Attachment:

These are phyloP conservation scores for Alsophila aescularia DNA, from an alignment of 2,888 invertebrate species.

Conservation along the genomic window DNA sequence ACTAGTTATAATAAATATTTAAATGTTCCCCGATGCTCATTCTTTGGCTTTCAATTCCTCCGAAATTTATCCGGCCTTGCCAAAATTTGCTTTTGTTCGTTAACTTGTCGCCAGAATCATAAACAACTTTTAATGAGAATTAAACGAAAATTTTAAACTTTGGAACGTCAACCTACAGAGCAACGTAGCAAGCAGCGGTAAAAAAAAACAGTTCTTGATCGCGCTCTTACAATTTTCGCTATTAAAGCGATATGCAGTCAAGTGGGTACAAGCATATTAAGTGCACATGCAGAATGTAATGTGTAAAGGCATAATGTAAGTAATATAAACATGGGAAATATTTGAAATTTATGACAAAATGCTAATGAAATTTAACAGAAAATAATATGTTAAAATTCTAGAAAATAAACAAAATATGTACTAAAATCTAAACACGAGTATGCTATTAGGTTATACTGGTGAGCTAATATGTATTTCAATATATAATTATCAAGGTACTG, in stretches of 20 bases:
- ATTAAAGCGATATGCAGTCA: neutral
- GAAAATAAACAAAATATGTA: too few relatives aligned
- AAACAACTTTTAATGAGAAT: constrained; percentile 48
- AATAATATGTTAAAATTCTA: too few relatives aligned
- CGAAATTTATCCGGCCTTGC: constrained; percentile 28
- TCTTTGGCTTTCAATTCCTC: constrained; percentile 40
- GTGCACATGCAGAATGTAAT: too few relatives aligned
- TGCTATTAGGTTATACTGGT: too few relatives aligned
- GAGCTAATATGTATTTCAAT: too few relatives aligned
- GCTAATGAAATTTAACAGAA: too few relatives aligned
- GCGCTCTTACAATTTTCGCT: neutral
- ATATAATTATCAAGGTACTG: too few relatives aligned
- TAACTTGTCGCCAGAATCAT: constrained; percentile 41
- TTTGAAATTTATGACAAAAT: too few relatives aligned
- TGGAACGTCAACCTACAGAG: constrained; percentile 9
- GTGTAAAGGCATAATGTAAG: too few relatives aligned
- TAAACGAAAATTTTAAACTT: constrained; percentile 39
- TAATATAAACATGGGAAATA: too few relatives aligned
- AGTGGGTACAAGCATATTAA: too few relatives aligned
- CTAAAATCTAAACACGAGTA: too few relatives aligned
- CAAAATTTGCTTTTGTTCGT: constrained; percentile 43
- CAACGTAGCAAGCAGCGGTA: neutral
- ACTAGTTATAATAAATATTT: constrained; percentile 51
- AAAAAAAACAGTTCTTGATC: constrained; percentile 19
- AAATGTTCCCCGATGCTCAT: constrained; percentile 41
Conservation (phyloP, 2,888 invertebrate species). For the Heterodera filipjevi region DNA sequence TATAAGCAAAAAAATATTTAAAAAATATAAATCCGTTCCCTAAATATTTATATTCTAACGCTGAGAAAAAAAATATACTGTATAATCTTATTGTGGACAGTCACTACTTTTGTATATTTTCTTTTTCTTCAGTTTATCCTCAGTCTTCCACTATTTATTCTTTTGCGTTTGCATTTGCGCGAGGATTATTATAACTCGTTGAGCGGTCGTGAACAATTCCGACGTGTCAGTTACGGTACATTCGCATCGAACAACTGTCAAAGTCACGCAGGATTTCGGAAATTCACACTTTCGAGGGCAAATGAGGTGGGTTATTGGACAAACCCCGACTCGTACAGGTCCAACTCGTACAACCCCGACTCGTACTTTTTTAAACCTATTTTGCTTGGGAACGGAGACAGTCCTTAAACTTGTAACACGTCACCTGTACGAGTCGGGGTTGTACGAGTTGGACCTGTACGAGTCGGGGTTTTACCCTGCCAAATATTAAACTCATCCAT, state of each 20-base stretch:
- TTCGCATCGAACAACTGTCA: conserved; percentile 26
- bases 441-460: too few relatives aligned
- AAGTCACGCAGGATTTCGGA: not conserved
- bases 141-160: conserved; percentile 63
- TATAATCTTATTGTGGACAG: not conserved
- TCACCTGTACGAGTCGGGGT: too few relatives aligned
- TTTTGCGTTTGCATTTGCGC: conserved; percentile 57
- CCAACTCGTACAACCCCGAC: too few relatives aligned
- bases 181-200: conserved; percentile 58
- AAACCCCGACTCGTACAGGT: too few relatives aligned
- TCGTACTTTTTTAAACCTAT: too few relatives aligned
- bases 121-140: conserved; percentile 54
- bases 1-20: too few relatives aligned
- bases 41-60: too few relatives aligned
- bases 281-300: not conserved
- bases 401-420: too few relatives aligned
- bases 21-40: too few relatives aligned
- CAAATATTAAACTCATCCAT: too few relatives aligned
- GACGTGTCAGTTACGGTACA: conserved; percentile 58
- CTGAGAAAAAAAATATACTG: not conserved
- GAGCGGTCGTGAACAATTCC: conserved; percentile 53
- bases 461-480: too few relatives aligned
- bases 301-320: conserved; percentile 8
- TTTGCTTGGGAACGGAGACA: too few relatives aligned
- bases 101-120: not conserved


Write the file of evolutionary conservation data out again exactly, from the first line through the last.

These are phyloP conservation scores for Alsophila aescularia DNA, from an alignment of 2,888 invertebrate species.

Conservation along the genomic window DNA sequence ACTAGTTATAATAAATATTTAAATGTTCCCCGATGCTCATTCTTTGGCTTTCAATTCCTCCGAAATTTATCCGGCCTTGCCAAAATTTGCTTTTGTTCGTTAACTTGTCGCCAGAATCATAAACAACTTTTAATGAGAATTAAACGAAAATTTTAAACTTTGGAACGTCAACCTACAGAGCAACGTAGCAAGCAGCGGTAAAAAAAAACAGTTCTTGATCGCGCTCTTACAATTTTCGCTATTAAAGCGATATGCAGTCAAGTGGGTACAAGCATATTAAGTGCACATGCAGAATGTAATGTGTAAAGGCATAATGTAAGTAATATAAACATGGGAAATATTTGAAATTTATGACAAAATGCTAATGAAATTTAACAGAAAATAATATGTTAAAATTCTAGAAAATAAACAAAATATGTACTAAAATCTAAACACGAGTATGCTATTAGGTTATACTGGTGAGCTAATATGTATTTCAATATATAATTATCAAGGTACTG, in stretches of 20 bases:
- ATTAAAGCGATATGCAGTCA: neutral
- GAAAATAAACAAAATATGTA: too few relatives aligned
- AAACAACTTTTAATGAGAAT: constrained; percentile 48
- AATAATATGTTAAAATTCTA: too few relatives aligned
- CGAAATTTATCCGGCCTTGC: constrained; percentile 28
- TCTTTGGCTTTCAATTCCTC: constrained; percentile 40
- GTGCACATGCAGAATGTAAT: too few relatives aligned
- TGCTATTAGGTTATACTGGT: too few relatives aligned
- GAGCTAATATGTATTTCAAT: too few relatives aligned
- GCTAATGAAATTTAACAGAA: too few relatives aligned
- GCGCTCTTACAATTTTCGCT: neutral
- ATATAATTATCAAGGTACTG: too few relatives aligned
- TAACTTGTCGCCAGAATCAT: constrained; percentile 41
- TTTGAAATTTATGACAAAAT: too few relatives aligned
- TGGAACGTCAACCTACAGAG: constrained; percentile 9
- GTGTAAAGGCATAATGTAAG: too few relatives aligned
- TAAACGAAAATTTTAAACTT: constrained; percentile 39
- TAATATAAACATGGGAAATA: too few relatives aligned
- AGTGGGTACAAGCATATTAA: too few relatives aligned
- CTAAAATCTAAACACGAGTA: too few relatives aligned
- CAAAATTTGCTTTTGTTCGT: constrained; percentile 43
- CAACGTAGCAAGCAGCGGTA: neutral
- ACTAGTTATAATAAATATTT: constrained; percentile 51
- AAAAAAAACAGTTCTTGATC: constrained; percentile 19
- AAATGTTCCCCGATGCTCAT: constrained; percentile 41
Conservation (phyloP, 2,888 invertebrate species). For the Heterodera filipjevi region DNA sequence TATAAGCAAAAAAATATTTAAAAAATATAAATCCGTTCCCTAAATATTTATATTCTAACGCTGAGAAAAAAAATATACTGTATAATCTTATTGTGGACAGTCACTACTTTTGTATATTTTCTTTTTCTTCAGTTTATCCTCAGTCTTCCACTATTTATTCTTTTGCGTTTGCATTTGCGCGAGGATTATTATAACTCGTTGAGCGGTCGTGAACAATTCCGACGTGTCAGTTACGGTACATTCGCATCGAACAACTGTCAAAGTCACGCAGGATTTCGGAAATTCACACTTTCGAGGGCAAATGAGGTGGGTTATTGGACAAACCCCGACTCGTACAGGTCCAACTCGTACAACCCCGACTCGTACTTTTTTAAACCTATTTTGCTTGGGAACGGAGACAGTCCTTAAACTTGTAACACGTCACCTGTACGAGTCGGGGTTGTACGAGTTGGACCTGTACGAGTCGGGGTTTTACCCTGCCAAATATTAAACTCATCCAT, state of each 20-base stretch:
- TTCGCATCGAACAACTGTCA: conserved; percentile 26
- bases 441-460: too few relatives aligned
- AAGTCACGCAGGATTTCGGA: not conserved
- bases 141-160: conserved; percentile 63
- TATAATCTTATTGTGGACAG: not conserved
- TCACCTGTACGAGTCGGGGT: too few relatives aligned
- TTTTGCGTTTGCATTTGCGC: conserved; percentile 57
- CCAACTCGTACAACCCCGAC: too few relatives aligned
- bases 181-200: conserved; percentile 58
- AAACCCCGACTCGTACAGGT: too few relatives aligned
- TCGTACTTTTTTAAACCTAT: too few relatives aligned
- bases 121-140: conserved; percentile 54
- bases 1-20: too few relatives aligned
- bases 41-60: too few relatives aligned
- bases 281-300: not conserved
- bases 401-420: too few relatives aligned
- bases 21-40: too few relatives aligned
- CAAATATTAAACTCATCCAT: too few relatives aligned
- GACGTGTCAGTTACGGTACA: conserved; percentile 58
- CTGAGAAAAAAAATATACTG: not conserved
- GAGCGGTCGTGAACAATTCC: conserved; percentile 53
- bases 461-480: too few relatives aligned
- bases 301-320: conserved; percentile 8
- TTTGCTTGGGAACGGAGACA: too few relatives aligned
- bases 101-120: not conserved